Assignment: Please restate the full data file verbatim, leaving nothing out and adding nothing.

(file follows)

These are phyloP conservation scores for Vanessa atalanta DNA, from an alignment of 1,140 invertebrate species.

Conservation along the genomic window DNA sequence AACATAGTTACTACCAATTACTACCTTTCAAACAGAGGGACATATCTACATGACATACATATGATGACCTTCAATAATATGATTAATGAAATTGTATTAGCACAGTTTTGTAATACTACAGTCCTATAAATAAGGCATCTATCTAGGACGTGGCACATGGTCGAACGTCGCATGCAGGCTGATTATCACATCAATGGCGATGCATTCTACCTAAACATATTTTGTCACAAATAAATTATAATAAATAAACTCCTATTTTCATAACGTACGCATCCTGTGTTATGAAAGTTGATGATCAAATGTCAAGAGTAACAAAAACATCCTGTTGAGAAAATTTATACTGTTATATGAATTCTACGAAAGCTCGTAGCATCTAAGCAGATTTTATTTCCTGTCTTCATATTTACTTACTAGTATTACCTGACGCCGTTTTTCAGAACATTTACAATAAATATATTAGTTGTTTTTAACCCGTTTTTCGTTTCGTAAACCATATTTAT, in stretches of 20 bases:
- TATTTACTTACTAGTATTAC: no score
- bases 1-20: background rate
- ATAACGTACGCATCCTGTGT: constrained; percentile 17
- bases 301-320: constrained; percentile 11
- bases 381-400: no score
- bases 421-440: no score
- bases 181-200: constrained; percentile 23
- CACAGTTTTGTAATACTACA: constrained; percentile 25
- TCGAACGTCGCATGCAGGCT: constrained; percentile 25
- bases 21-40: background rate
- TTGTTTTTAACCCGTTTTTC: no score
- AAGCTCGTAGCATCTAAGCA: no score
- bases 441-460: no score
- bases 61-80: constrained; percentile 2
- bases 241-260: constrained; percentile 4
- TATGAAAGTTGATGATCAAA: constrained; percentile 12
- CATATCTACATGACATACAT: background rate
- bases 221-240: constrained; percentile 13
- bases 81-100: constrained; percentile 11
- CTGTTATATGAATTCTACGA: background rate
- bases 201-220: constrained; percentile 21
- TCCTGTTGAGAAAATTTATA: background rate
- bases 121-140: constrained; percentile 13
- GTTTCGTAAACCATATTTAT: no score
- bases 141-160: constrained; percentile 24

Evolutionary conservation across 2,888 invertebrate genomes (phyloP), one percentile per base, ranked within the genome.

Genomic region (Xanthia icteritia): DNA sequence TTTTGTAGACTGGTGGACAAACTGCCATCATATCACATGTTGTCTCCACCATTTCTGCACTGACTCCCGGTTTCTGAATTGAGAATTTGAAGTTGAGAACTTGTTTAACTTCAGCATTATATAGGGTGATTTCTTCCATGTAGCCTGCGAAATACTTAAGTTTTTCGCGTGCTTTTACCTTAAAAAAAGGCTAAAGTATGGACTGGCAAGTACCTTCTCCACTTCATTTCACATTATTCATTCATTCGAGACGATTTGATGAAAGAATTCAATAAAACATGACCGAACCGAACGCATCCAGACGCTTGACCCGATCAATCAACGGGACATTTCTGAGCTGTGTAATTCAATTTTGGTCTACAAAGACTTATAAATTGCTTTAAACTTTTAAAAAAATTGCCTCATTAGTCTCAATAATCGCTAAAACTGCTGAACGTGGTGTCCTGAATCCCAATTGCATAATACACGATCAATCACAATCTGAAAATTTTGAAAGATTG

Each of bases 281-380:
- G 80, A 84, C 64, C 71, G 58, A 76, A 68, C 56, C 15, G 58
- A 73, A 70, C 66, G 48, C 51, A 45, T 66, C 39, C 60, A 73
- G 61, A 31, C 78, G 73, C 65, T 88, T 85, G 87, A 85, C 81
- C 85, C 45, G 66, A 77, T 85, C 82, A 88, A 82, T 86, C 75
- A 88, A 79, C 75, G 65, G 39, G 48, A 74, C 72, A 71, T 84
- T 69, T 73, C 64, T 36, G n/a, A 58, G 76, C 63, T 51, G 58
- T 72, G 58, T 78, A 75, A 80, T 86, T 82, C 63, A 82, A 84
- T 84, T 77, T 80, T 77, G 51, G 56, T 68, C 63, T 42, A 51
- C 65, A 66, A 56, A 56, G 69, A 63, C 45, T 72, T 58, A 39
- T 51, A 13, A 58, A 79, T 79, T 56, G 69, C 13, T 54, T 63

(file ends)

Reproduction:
These are phyloP conservation scores for Vanessa atalanta DNA, from an alignment of 1,140 invertebrate species.

Conservation along the genomic window DNA sequence AACATAGTTACTACCAATTACTACCTTTCAAACAGAGGGACATATCTACATGACATACATATGATGACCTTCAATAATATGATTAATGAAATTGTATTAGCACAGTTTTGTAATACTACAGTCCTATAAATAAGGCATCTATCTAGGACGTGGCACATGGTCGAACGTCGCATGCAGGCTGATTATCACATCAATGGCGATGCATTCTACCTAAACATATTTTGTCACAAATAAATTATAATAAATAAACTCCTATTTTCATAACGTACGCATCCTGTGTTATGAAAGTTGATGATCAAATGTCAAGAGTAACAAAAACATCCTGTTGAGAAAATTTATACTGTTATATGAATTCTACGAAAGCTCGTAGCATCTAAGCAGATTTTATTTCCTGTCTTCATATTTACTTACTAGTATTACCTGACGCCGTTTTTCAGAACATTTACAATAAATATATTAGTTGTTTTTAACCCGTTTTTCGTTTCGTAAACCATATTTAT, in stretches of 20 bases:
- TATTTACTTACTAGTATTAC: no score
- bases 1-20: background rate
- ATAACGTACGCATCCTGTGT: constrained; percentile 17
- bases 301-320: constrained; percentile 11
- bases 381-400: no score
- bases 421-440: no score
- bases 181-200: constrained; percentile 23
- CACAGTTTTGTAATACTACA: constrained; percentile 25
- TCGAACGTCGCATGCAGGCT: constrained; percentile 25
- bases 21-40: background rate
- TTGTTTTTAACCCGTTTTTC: no score
- AAGCTCGTAGCATCTAAGCA: no score
- bases 441-460: no score
- bases 61-80: constrained; percentile 2
- bases 241-260: constrained; percentile 4
- TATGAAAGTTGATGATCAAA: constrained; percentile 12
- CATATCTACATGACATACAT: background rate
- bases 221-240: constrained; percentile 13
- bases 81-100: constrained; percentile 11
- CTGTTATATGAATTCTACGA: background rate
- bases 201-220: constrained; percentile 21
- TCCTGTTGAGAAAATTTATA: background rate
- bases 121-140: constrained; percentile 13
- GTTTCGTAAACCATATTTAT: no score
- bases 141-160: constrained; percentile 24

Evolutionary conservation across 2,888 invertebrate genomes (phyloP), one percentile per base, ranked within the genome.

Genomic region (Xanthia icteritia): DNA sequence TTTTGTAGACTGGTGGACAAACTGCCATCATATCACATGTTGTCTCCACCATTTCTGCACTGACTCCCGGTTTCTGAATTGAGAATTTGAAGTTGAGAACTTGTTTAACTTCAGCATTATATAGGGTGATTTCTTCCATGTAGCCTGCGAAATACTTAAGTTTTTCGCGTGCTTTTACCTTAAAAAAAGGCTAAAGTATGGACTGGCAAGTACCTTCTCCACTTCATTTCACATTATTCATTCATTCGAGACGATTTGATGAAAGAATTCAATAAAACATGACCGAACCGAACGCATCCAGACGCTTGACCCGATCAATCAACGGGACATTTCTGAGCTGTGTAATTCAATTTTGGTCTACAAAGACTTATAAATTGCTTTAAACTTTTAAAAAAATTGCCTCATTAGTCTCAATAATCGCTAAAACTGCTGAACGTGGTGTCCTGAATCCCAATTGCATAATACACGATCAATCACAATCTGAAAATTTTGAAAGATTG

Each of bases 281-380:
- G 80, A 84, C 64, C 71, G 58, A 76, A 68, C 56, C 15, G 58
- A 73, A 70, C 66, G 48, C 51, A 45, T 66, C 39, C 60, A 73
- G 61, A 31, C 78, G 73, C 65, T 88, T 85, G 87, A 85, C 81
- C 85, C 45, G 66, A 77, T 85, C 82, A 88, A 82, T 86, C 75
- A 88, A 79, C 75, G 65, G 39, G 48, A 74, C 72, A 71, T 84
- T 69, T 73, C 64, T 36, G n/a, A 58, G 76, C 63, T 51, G 58
- T 72, G 58, T 78, A 75, A 80, T 86, T 82, C 63, A 82, A 84
- T 84, T 77, T 80, T 77, G 51, G 56, T 68, C 63, T 42, A 51
- C 65, A 66, A 56, A 56, G 69, A 63, C 45, T 72, T 58, A 39
- T 51, A 13, A 58, A 79, T 79, T 56, G 69, C 13, T 54, T 63